Catholic lay people are beginning to show an interest in the social principles of the Church, and showing this in their actions. Three years ago they started their own web site, Civil Action for Social Justice: www.casj.or.kr, showing concern for the powerless and working for the common good.
Since the end of the Second Vatican Council, we have a better understanding of what Christians are expected to do in society: work for dignity, freedom, peace, justice and solidarity. We also have the standards to examine our actions, and judge where to act.
An article in the Catholic Times by a member of the bishops' committee of Peace and Justice mentions that the Church had a great deal to do in bringing democracy back to Korea. All of us have the job to work for democratization of society and human development. And he stresses this is not only the work of the leaders in the church.
This is the work of the laity. We need the participation of lay people in groups and as individuals to work for justice. There is a place for the leaders of the Church and those in groups of service to foster this work, but it will be the lay people with their expertise working concretely in the many areas of society that will bring about the change.
Pope John Paul II in Christifideles Laici: " two temptations can be cited which they (lay people) have not always known how to avoid: the temptation of being so strongly interested in Church services and tasks that some fail to become actively engaged in their responsibilities in the professional, social, cultural and political world; and the temptation of legitimizing the unwarranted separation of faith from life, that is, a separation of the Gospel's acceptance from the actual living of the Gospel in various situations in the world."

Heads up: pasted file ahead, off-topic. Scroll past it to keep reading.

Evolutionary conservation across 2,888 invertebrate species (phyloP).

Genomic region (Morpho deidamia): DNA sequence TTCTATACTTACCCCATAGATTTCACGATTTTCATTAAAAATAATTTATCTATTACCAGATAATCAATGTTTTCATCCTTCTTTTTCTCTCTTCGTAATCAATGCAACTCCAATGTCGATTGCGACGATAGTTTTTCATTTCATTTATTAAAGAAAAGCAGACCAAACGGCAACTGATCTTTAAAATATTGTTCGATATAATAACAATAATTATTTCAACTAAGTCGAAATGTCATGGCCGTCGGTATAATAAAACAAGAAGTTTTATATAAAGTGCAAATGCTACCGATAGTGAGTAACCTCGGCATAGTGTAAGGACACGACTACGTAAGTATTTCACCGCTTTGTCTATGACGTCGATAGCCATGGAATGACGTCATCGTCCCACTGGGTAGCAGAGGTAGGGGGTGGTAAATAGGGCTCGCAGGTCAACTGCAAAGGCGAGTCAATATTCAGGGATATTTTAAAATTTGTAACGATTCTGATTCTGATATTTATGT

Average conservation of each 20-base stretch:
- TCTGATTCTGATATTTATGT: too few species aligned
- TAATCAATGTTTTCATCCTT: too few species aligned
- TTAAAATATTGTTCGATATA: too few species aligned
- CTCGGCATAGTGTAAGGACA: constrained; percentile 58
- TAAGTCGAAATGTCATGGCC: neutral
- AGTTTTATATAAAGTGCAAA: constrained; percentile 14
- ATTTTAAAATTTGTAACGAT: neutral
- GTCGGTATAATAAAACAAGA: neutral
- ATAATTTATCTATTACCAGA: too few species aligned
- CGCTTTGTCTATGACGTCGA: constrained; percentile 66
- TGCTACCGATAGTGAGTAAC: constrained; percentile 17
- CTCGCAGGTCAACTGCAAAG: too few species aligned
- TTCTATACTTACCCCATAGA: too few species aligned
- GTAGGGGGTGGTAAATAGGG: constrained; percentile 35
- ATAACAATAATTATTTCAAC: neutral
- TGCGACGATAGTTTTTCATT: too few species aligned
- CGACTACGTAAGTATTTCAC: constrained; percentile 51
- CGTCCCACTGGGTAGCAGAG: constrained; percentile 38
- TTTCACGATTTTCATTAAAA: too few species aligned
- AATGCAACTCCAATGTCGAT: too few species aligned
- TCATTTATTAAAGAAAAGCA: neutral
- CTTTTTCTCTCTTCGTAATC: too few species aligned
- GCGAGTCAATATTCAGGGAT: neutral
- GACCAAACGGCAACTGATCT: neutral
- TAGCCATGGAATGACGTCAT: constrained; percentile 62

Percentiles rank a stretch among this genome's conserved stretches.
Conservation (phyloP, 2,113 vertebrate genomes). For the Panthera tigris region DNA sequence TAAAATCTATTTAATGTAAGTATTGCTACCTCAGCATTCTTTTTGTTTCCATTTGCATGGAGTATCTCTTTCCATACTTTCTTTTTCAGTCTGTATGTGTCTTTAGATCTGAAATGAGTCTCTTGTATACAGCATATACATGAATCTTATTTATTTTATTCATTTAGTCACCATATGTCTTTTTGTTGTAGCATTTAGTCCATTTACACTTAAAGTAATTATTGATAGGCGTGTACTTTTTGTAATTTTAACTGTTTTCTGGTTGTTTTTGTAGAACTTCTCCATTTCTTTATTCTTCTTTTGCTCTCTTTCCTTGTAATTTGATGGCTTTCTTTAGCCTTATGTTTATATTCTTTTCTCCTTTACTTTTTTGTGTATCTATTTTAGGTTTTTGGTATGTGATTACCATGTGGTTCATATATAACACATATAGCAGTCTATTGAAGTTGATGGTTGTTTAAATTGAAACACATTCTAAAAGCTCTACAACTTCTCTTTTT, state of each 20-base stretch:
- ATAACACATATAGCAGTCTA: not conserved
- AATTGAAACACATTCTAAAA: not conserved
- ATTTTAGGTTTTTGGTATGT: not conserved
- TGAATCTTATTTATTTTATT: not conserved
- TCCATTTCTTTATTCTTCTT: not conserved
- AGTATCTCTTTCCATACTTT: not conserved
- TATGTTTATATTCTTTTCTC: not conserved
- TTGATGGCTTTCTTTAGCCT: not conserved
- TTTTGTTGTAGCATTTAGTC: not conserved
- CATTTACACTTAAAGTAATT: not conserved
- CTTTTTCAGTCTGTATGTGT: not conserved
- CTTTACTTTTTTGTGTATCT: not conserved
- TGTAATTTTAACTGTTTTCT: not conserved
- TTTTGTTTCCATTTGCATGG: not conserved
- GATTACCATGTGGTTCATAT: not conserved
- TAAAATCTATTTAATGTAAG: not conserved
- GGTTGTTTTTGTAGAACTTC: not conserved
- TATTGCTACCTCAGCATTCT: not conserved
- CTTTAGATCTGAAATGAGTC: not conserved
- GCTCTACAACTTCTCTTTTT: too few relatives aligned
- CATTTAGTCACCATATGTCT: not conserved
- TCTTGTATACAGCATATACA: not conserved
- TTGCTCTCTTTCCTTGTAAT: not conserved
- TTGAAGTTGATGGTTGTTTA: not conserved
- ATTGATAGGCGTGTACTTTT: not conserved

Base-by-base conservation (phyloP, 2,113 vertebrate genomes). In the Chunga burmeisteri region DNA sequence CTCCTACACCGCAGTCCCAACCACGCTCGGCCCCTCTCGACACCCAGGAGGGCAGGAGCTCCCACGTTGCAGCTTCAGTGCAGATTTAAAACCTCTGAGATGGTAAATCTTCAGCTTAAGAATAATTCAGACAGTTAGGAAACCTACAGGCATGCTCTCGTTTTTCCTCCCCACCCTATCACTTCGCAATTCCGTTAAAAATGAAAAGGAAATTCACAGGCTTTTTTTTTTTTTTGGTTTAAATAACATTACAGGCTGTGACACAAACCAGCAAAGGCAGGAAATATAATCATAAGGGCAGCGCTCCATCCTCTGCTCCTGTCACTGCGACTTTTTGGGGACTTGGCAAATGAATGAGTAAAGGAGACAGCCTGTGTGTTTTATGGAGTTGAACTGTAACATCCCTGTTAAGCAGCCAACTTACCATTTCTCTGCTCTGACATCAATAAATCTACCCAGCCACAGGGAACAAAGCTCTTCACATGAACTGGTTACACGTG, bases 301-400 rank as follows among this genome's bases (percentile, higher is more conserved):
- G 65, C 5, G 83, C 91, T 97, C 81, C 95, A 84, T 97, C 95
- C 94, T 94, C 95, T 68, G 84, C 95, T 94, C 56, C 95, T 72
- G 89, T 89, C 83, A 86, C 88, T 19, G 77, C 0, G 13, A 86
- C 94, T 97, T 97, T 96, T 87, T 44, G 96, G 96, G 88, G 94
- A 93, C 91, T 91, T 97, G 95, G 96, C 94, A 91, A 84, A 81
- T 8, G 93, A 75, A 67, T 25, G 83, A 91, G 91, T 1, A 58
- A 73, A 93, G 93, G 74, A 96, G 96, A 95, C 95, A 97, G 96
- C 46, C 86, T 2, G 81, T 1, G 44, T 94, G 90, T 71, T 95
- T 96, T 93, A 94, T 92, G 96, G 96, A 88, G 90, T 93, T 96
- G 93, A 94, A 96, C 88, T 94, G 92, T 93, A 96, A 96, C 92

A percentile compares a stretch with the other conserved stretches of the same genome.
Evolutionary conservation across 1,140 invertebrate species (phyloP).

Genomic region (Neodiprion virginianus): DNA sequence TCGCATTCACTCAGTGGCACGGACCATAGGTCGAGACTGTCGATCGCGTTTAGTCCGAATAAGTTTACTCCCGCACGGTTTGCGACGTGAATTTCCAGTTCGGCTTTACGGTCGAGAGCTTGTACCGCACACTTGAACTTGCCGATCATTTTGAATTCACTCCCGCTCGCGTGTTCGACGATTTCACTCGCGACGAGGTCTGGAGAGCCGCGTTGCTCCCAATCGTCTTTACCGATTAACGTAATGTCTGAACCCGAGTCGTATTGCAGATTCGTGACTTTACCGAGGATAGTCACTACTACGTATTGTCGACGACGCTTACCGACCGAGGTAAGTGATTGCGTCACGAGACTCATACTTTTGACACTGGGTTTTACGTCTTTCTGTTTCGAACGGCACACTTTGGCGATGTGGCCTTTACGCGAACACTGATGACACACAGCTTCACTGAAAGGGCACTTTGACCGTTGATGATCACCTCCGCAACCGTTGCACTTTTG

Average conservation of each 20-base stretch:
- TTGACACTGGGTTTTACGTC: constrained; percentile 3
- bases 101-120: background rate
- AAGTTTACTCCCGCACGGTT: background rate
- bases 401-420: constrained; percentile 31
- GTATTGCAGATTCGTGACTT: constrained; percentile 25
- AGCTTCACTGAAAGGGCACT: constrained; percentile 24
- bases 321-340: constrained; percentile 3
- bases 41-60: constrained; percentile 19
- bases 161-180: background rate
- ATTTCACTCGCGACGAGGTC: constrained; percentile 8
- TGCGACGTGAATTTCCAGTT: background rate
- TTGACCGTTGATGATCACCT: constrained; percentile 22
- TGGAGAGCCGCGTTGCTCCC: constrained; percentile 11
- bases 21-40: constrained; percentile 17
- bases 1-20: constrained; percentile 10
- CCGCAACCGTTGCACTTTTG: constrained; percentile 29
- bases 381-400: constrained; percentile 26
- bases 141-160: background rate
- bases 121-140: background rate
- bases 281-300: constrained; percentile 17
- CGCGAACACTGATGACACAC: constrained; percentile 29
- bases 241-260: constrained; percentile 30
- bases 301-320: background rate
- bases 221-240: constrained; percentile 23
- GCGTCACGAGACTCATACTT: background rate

The Church in Korea has become conscious that many of our lay people are very much involved in the work of the Church but are forgetting that their work is mainly to be in society and in the transformation of society. We are beginning to see more lay people activity in cyberspace and groups that are trying to bring about a change in society. There are more books and seminars on Catholic social teaching, which should cause a change in the participation of Catholics in the work of justice and peace.
The efforts of Korean priests in works dealing with human rights has been very clear, but it may have convinced the laity that the leadership will be working in that area, and they can continue with the spiritual and corporal works of mercy. The works of mercy are important, but it is not the only work that is expected of our laity.